6. “Is there an alternative?” (“Can we do it differently?”) – We often accept the first solution without considering alternate methodologies, alternate solutions or alternative materials. There are usually many ways of doing something - more than one may be right - but we should always be looking for the best solution. It may be time for the old dog to learn some new tricks. The way you’ve always done something may no longer be the best solution anymore.
7. “Will we be paid for that?” (“Did we allow for that?”) – I’ve found that contractors often do work for free. Sounds unbelievable! Yet project managers sometimes don’t read the contract so aren’t aware of the basis of the quotation and what the client’s obligations are. They are also sometimes guilty of performing extra work without a written instruction. When you receive an instruction, or open a new construction drawing, ask the question; “did we price to do that work? Will we be paid?” Are you working for free on your construction project?
8. “I don’t understand” (“Can you clarify that”, or “I’m not sure what you mean”) – All too often we make assumptions when we aren’t sure of something. This is particularly dangerous when pricing a project when the request for pricing isn’t clear. It can be very costly when you incorrectly assume something. I’ve encountered many problems on my projects when drawings weren’t clear and people assumed something which in fact was incorrect. Don’t be too proud to ask questions – no question is too stupid, especially when the answer could save money, and even sometimes lives! Just as important is to not assume that the person you are giving instructions to understands what you are saying or knows what you want. The Contractor's Duty to Ask Questions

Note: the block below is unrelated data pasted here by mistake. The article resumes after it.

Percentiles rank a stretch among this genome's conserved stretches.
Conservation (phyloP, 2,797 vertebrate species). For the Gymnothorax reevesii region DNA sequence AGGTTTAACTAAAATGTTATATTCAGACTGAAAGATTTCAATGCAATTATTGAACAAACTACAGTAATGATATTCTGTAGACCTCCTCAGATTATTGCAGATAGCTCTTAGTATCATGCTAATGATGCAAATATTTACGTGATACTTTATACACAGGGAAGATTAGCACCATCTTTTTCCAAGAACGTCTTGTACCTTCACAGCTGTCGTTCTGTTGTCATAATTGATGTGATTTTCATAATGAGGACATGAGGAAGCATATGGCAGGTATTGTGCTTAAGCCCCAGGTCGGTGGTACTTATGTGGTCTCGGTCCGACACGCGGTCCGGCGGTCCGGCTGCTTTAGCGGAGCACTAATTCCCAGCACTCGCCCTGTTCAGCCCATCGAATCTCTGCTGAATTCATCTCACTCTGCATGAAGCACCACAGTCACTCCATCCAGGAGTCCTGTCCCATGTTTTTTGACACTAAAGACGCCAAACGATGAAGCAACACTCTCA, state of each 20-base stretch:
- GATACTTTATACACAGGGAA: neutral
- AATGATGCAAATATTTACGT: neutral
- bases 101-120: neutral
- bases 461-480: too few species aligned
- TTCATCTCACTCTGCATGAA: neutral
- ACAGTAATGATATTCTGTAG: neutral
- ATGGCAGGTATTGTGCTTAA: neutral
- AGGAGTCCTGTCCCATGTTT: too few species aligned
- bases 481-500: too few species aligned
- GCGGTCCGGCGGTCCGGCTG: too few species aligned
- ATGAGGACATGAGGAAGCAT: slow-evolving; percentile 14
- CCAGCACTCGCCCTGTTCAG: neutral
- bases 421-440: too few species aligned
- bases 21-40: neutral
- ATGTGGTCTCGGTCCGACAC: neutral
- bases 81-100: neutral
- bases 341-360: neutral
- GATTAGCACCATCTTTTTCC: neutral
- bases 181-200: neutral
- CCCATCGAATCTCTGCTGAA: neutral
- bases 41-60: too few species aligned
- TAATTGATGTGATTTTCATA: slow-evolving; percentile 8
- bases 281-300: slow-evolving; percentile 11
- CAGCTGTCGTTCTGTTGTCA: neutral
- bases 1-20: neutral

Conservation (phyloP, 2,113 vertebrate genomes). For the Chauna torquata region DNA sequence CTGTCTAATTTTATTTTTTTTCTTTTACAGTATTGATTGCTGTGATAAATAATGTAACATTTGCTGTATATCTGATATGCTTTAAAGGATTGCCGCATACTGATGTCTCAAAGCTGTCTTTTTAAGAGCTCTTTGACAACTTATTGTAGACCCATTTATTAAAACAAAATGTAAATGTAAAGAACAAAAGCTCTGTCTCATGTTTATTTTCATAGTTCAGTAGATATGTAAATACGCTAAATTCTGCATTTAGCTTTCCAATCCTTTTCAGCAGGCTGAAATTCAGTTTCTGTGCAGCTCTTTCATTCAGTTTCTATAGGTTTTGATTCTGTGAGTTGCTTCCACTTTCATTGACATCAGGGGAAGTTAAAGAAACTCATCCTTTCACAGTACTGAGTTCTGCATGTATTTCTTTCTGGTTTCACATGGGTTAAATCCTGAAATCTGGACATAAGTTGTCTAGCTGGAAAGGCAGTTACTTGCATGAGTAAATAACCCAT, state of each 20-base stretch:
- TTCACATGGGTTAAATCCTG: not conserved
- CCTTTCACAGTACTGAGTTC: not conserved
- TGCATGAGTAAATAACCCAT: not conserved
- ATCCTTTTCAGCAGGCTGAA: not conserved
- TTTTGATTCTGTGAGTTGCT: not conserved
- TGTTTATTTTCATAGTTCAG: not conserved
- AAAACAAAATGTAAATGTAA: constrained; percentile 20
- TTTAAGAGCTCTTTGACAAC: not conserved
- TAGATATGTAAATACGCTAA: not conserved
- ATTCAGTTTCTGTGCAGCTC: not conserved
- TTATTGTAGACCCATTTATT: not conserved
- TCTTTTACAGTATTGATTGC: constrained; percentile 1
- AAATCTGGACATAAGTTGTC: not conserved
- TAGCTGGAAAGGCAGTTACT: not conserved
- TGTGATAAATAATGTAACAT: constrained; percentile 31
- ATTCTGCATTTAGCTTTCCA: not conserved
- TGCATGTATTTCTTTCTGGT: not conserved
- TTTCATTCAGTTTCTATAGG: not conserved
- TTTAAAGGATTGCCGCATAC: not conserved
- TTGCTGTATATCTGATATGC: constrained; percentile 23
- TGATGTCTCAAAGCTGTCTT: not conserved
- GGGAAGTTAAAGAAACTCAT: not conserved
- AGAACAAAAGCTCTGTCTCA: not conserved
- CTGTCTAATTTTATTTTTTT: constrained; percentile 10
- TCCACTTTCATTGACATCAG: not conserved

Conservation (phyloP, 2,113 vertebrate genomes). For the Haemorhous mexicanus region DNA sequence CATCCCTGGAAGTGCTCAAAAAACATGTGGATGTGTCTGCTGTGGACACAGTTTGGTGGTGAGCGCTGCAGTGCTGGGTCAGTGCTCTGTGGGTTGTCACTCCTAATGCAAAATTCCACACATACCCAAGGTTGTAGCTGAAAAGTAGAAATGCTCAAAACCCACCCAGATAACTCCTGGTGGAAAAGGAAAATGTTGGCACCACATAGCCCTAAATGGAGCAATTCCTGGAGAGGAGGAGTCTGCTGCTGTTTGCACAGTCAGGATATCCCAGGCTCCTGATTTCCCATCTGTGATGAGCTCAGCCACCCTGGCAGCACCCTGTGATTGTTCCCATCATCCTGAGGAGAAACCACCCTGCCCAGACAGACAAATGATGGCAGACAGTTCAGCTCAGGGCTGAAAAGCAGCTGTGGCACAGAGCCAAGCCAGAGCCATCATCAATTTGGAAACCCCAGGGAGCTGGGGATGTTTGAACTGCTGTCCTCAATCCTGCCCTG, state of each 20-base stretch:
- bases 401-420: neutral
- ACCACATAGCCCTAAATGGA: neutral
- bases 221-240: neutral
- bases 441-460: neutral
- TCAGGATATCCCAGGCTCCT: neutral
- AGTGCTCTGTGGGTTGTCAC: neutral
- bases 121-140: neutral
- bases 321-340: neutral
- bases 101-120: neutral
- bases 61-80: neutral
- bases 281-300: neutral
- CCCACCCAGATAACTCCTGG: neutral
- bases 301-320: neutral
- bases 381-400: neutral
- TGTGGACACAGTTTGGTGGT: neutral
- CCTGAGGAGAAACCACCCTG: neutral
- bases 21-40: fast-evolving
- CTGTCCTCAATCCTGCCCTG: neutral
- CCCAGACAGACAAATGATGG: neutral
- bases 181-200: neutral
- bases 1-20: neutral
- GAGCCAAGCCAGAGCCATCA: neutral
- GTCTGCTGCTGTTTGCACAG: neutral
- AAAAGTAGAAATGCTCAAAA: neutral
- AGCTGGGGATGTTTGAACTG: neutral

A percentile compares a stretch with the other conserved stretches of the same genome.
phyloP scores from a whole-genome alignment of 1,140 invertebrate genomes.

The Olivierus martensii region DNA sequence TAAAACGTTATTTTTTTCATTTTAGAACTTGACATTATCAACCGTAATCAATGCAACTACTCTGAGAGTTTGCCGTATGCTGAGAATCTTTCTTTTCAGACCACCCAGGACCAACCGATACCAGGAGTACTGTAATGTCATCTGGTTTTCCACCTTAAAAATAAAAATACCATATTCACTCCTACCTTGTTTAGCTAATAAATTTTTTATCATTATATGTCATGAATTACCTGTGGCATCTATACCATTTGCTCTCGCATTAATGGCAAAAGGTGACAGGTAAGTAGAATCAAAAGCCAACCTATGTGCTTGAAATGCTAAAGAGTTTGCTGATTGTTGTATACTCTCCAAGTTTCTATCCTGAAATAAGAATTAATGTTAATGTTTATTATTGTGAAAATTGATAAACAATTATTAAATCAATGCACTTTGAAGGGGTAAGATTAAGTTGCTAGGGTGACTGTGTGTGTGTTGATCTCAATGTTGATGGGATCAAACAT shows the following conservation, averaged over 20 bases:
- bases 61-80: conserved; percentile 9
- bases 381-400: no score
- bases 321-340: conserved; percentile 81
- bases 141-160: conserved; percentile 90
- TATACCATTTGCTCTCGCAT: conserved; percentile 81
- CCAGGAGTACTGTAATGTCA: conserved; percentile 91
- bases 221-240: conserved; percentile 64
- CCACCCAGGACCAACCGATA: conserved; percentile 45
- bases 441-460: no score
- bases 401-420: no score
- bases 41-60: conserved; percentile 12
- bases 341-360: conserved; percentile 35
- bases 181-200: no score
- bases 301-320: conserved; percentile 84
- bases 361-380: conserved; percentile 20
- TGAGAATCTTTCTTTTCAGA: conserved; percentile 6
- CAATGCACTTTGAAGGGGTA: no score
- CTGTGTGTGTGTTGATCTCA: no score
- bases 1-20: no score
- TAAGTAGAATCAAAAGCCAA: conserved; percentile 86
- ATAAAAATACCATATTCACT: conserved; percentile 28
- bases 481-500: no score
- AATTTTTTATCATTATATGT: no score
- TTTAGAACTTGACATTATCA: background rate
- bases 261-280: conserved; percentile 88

9. “No” (“Sorry we can’t do that because;…” or, “Sorry we can’t do that but maybe we could do this;…”)– I’m sure we’ve all accepted a project schedule that’s too short, or been bullied by a customers into giving a discount or reducing our price to fit their budget. We’ve probably lamented these actions later when we finished the project later than the agreed date, or lost money on the project. Maybe we’ve regretted not saying no to an unsafe act? Employees and customers can be demanding and it’s often easier to say yes when they ask for special treatments or exceptions, yet this may lead to more demands and problems later. Of course we shouldn’t get into the habit of only saying “no”. I’ve known people whose first response was always “no” – “no” can sometimes be over used and destructive. Learn to think before you say “no”. If you do say no it’s often useful to offer an alternate solution, or at least give reasons for the negative response.